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Can I have a flu shot and a COVID booster in the same arm?

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When COVID vaccinations were first introduced, the CDC wanted to be cautious.After all, it was a new vaccine, so they recommended waiting two weeks before or after any other vaccine, including the flu shot.. the guidance Changed.worldYou can now get your flu and COVID immunizations in the same visit, but maybe not in the same arm.

CDC recommends using separate arms when receiving a COVID vaccination and a high-dose or adjuvant flu shot. This is because both types of shots are believed to be more “reactive” than other common vaccines. Either, yYour arm hurts or you may have experienced Redness or swelling around the injection site. Also, the same underarm lymph nodes may swell.If the reaction is serious and requires medical attention or reporting Vaccine Adverse Event Reporting Systemit would be really helpful to know which vaccine caused the problem.

Having said that, you are not Ban From getting both shots with the same arm.and most influenza vaccinations high dose or adjuvant type for now. (These shots are Recommended for those over 65.) In most cases, you can get any two vaccinations in one visit, but double check with your provider as some vaccines have more specific guidelines. Separating shots every few weeks sometimes Recommended for monkeypox vaccineFor example, people who are known to have monkeypox should not delay vaccination.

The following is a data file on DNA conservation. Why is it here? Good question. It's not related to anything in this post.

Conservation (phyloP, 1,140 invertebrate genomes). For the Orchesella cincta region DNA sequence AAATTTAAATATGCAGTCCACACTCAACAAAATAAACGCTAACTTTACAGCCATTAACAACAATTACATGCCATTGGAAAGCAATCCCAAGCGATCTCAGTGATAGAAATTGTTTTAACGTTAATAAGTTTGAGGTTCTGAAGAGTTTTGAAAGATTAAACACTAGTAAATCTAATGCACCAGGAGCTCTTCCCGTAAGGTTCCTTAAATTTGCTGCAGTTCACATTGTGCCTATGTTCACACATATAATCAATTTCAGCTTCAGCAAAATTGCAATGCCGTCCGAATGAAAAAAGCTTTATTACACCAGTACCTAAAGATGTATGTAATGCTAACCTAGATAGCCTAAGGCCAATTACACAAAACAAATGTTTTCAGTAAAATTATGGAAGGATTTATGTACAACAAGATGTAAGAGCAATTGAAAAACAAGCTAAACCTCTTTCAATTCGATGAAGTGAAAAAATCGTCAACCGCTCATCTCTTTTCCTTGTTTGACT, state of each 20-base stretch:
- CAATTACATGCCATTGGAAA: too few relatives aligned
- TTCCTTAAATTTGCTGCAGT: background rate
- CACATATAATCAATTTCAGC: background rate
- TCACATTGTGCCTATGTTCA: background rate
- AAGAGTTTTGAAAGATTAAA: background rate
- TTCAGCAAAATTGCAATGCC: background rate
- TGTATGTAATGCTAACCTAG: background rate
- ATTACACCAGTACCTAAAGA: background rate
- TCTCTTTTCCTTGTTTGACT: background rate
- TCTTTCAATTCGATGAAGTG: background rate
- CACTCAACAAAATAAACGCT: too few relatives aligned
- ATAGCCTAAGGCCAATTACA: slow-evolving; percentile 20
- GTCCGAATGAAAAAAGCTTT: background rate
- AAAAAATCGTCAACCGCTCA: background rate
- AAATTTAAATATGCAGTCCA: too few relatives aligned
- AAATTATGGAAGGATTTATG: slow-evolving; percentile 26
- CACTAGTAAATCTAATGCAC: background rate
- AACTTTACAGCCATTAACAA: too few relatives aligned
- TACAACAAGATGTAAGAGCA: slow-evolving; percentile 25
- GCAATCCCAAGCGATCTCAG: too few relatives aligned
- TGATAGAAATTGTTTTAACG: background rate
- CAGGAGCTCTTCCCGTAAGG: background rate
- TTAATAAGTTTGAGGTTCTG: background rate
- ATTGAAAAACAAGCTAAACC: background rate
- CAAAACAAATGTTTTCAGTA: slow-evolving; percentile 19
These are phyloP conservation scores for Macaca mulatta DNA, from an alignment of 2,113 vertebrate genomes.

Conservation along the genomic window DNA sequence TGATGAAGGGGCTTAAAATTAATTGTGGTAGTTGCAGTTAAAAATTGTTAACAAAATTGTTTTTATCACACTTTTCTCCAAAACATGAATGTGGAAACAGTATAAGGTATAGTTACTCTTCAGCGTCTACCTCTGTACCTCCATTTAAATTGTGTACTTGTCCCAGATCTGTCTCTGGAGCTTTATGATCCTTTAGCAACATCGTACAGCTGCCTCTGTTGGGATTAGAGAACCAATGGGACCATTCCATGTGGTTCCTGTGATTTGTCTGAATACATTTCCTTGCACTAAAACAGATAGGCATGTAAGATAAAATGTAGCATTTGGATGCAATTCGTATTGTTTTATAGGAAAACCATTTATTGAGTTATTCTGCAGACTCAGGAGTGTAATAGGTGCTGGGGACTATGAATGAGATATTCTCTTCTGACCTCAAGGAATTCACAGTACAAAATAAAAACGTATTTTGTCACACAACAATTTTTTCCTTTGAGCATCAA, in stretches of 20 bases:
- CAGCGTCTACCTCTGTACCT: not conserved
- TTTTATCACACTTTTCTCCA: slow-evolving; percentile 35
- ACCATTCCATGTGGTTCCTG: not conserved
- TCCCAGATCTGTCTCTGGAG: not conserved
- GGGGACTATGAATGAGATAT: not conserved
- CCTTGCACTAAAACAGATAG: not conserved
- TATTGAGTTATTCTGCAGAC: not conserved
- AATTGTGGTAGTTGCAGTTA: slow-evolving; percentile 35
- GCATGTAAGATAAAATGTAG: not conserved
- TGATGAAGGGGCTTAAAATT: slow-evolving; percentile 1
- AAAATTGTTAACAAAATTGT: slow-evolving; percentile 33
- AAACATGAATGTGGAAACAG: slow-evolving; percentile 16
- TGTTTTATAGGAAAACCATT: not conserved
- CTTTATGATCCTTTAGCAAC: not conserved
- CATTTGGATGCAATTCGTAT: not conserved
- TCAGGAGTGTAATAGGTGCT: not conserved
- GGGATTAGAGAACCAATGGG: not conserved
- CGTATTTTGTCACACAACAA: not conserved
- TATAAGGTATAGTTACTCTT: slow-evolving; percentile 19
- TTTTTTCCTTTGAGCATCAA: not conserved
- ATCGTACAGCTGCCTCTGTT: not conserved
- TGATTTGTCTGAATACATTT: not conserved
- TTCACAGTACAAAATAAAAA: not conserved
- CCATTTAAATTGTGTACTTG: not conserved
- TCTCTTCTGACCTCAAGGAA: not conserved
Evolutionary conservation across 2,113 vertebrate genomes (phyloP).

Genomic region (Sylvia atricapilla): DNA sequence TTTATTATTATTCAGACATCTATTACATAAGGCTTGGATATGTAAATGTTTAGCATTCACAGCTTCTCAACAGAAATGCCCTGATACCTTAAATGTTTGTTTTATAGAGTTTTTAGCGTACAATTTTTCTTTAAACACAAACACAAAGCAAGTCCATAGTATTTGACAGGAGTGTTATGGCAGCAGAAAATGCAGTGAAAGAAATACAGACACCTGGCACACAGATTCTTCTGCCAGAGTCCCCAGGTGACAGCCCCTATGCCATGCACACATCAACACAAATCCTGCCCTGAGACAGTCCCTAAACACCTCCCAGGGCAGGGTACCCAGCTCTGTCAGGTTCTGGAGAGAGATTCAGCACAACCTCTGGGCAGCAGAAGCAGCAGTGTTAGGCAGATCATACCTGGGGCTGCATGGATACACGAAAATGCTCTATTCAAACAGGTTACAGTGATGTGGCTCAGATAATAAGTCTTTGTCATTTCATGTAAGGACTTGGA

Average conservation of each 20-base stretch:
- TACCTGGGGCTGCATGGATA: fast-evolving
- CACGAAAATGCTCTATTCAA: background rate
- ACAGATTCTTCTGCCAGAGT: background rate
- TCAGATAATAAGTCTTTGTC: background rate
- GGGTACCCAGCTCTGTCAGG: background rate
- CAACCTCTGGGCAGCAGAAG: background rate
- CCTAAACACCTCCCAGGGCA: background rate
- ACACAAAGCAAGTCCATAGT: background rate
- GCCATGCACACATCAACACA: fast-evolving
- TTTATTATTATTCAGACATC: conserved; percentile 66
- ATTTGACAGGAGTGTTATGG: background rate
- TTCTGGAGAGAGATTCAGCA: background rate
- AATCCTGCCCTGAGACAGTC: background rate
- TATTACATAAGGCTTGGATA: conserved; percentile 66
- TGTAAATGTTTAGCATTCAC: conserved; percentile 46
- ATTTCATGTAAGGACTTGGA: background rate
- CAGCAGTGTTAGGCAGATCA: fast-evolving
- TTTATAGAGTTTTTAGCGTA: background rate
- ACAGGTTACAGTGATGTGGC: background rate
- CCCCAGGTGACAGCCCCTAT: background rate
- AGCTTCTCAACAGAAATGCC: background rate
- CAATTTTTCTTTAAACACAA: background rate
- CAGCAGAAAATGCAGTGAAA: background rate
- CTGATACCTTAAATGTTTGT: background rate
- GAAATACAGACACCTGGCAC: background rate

Most of the time, when getting two shots, we assume the provider wants the two shots to be taken with separate arms.Whenever my child has received more than one vaccine, the nurse will usually double-team the child and inject both arms (or both legs in the case of babies) at the same time. Whenever I go to a pharmacy for multiple injections, they give one injection in each arm. Typhoid Fever and Hepatitis A Vaccines Years Ago.)

Ultimately, the weapon choice and schedule choice is yours. Your immune system is likely to react the same to an injection whether you have one arm or two. Catherine Wu of the Atlantic reportsThe question is, do you have two arms that are mildly sore or one arm that can be extremely sore? You can also avoid the question entirely by scheduling your flu and COVID immunizations on different days. This is convenient enough if you get them at your local pharmacy.

Can I have a flu shot and a COVID booster in the same arm?

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